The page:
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Herding Cats with Dr. Lindsey Brown:Tooth Trouble

Tooth Trouble

     One evening when I returned home from work, my husband informed  that my cat, Angel, was acting “strange”.

 “What do you mean, strange?” I asked.

 “Well, she’s just lazier than usual, that’s all.”

                “How could she possibly be lazier?" I thought to myself. I found her lounging quietly on her favorite spot on the sofa. Angel immediately perked up when she was saw me, ready for dinner. She ran to her bowl without hesitation and happily munched her kibble. Exhausted from a long day at work, I concluded she was fine and went to bed.

                The following day was my birthday. While lounging on the couch eating birthday cake, Angel walked into the room. Something was strange.

                Her mouth was slightly open as though she was in pain. I kneeled besides her on the floor and pried her mouth open. My husband was right. Angel had an infected tooth that desperately needed to be removed. My birthday plans changed from lounging on the couch eating birthday cake in my sweats to scheduling an impromptu dental cleaning.

                My ruined birthday illustrates a common problem in cats. Periodontal disease affects 70% of cats by the age of three. What begins as tartar buildup and bad breath eventually progresses to inflammation of the teeth’s deep supporting structures. The result is severe dental pain and the inevitable loss of the affected teeth if left untreated. Often times our feline friends are so stoic, it can be difficult to realize they are suffering. My cat was still eating hard kibble despite the discomfort she was obviously experiencing.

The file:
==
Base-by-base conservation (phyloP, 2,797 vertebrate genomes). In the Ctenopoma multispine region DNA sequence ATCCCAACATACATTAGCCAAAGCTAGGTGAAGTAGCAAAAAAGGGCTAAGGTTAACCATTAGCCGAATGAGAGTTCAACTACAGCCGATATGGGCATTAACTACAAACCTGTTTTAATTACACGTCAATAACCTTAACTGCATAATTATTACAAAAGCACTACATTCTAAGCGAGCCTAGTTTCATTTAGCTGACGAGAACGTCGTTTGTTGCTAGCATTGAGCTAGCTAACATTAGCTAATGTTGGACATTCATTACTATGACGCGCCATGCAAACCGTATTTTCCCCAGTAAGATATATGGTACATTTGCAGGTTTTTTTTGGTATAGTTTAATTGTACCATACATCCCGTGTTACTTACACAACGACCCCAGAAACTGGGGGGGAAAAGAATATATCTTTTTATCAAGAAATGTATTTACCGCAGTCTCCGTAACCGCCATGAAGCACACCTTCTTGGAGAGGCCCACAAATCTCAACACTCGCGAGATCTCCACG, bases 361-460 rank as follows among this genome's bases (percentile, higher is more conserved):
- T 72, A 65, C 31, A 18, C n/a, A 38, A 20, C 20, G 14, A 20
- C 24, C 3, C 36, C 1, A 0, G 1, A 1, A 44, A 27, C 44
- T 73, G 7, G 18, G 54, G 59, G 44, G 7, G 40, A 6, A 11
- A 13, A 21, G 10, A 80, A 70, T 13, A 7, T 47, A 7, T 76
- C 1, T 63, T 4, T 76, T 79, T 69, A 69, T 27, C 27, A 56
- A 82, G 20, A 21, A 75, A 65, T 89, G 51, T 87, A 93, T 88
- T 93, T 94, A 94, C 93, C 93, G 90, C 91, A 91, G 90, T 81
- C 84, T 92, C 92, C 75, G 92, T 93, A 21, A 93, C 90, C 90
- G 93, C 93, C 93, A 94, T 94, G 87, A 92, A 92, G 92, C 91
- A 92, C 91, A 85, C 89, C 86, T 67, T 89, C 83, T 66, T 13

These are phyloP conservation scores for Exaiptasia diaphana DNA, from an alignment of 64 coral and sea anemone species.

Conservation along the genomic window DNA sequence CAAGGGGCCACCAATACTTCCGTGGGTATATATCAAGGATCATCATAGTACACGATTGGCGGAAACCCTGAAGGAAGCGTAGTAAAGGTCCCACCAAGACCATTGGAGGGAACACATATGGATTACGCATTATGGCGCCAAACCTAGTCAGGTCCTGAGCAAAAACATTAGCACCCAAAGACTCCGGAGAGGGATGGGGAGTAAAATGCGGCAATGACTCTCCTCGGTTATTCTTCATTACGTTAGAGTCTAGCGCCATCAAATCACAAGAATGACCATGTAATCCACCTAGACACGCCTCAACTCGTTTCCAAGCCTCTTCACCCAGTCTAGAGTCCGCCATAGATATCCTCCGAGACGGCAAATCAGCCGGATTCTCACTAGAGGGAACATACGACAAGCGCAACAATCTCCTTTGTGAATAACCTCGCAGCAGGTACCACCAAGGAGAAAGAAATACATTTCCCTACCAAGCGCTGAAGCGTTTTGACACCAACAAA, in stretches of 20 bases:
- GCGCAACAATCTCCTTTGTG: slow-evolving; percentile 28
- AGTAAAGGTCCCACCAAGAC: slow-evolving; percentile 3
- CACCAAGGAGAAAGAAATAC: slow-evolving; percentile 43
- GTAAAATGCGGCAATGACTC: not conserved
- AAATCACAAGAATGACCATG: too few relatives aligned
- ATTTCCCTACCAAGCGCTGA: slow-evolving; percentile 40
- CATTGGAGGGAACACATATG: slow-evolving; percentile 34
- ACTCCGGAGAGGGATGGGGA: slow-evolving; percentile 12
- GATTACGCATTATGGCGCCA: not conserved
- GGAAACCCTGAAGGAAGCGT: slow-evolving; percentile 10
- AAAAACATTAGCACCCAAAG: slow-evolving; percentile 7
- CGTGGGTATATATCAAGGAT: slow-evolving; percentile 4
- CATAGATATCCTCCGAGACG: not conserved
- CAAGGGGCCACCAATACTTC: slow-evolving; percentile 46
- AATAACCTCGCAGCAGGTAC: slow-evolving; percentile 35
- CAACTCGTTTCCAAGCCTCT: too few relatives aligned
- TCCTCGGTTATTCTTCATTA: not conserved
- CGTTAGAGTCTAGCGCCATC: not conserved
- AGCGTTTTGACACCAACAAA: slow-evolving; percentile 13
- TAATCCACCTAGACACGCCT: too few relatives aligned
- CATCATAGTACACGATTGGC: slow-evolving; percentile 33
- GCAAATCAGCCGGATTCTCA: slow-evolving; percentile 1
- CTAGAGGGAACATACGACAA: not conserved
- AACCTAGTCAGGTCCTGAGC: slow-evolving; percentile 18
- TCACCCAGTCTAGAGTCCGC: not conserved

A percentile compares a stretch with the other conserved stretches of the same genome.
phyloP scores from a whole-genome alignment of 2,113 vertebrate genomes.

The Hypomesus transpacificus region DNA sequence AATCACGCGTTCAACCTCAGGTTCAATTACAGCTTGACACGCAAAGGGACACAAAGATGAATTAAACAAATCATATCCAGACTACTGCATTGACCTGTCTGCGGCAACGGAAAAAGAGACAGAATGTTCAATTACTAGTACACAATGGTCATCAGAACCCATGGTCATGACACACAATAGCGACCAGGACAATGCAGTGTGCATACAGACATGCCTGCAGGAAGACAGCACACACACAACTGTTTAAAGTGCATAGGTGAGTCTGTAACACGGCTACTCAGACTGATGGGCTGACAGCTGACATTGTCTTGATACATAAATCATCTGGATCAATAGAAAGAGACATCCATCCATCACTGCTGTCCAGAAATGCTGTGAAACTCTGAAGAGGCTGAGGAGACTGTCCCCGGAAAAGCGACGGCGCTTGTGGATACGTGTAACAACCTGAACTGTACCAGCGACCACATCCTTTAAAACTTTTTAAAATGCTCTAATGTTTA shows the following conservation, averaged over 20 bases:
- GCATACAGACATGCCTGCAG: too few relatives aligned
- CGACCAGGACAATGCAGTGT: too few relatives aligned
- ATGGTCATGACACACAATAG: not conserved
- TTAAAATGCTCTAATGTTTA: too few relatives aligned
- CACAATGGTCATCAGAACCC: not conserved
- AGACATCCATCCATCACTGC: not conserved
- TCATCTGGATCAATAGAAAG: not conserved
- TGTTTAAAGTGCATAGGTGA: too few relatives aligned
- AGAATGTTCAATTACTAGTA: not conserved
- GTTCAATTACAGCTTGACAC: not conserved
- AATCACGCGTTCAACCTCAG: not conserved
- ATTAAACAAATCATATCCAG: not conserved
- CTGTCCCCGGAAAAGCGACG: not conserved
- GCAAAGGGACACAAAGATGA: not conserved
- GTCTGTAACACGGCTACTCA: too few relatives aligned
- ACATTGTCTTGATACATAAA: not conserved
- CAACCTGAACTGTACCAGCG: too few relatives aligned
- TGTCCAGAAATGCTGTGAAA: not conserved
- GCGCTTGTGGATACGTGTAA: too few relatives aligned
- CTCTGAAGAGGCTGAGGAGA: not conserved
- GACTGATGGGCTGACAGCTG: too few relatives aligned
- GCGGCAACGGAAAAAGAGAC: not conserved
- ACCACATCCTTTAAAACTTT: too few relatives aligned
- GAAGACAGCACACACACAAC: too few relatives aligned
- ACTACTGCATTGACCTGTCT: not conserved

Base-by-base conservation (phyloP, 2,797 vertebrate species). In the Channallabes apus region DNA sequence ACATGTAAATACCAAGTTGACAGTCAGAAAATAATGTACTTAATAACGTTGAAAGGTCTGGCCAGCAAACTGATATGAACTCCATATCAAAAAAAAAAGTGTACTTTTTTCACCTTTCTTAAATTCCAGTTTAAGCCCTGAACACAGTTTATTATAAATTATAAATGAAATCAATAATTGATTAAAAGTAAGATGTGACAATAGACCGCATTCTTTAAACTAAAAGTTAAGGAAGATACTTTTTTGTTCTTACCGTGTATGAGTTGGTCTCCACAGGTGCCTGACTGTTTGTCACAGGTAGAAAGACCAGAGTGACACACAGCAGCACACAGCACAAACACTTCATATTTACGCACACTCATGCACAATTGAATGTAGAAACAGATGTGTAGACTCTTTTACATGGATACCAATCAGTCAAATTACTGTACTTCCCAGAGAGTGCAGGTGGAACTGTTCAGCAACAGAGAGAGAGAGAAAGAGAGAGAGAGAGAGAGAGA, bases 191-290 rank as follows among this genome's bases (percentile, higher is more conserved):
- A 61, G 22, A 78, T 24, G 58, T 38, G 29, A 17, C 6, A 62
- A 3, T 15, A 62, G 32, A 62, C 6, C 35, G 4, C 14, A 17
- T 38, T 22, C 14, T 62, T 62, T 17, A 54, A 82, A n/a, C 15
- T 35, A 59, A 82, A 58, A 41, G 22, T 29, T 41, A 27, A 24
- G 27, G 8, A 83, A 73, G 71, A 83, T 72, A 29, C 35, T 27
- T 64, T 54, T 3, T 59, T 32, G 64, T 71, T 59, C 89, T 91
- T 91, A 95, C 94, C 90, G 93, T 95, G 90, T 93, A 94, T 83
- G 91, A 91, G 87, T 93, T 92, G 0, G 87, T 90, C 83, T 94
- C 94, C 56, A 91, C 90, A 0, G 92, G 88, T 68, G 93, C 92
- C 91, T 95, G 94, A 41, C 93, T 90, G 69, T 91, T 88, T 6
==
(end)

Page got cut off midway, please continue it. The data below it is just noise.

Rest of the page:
How can periodontal disease be avoided? Regular dental examinations with your veterinarian to assess the level of inflammation around the teeth as well as tartar and calculus development are imperative. I strongly recommend at least one dental cleaning a year to remove the tartar and calculus development that can lead to advanced dental disease. The procedure is a general anesthesia procedure, and the Nashville Cat Clinic takes many precautions, such as pre-anesthetic bloodwork, to ensure the procedure is safe. There are several measures you can take at home between dental cleaning visits to slow the progression of tartar as well.

                Angel receives two dental cleanings a year (more than I currently get!), and her smile is brighter than ever! If you notice reluctance to eat recently, excessive drooling, or smelly breath lately with your cat, call the Nashville Cat Clinic for a dental consultation today!


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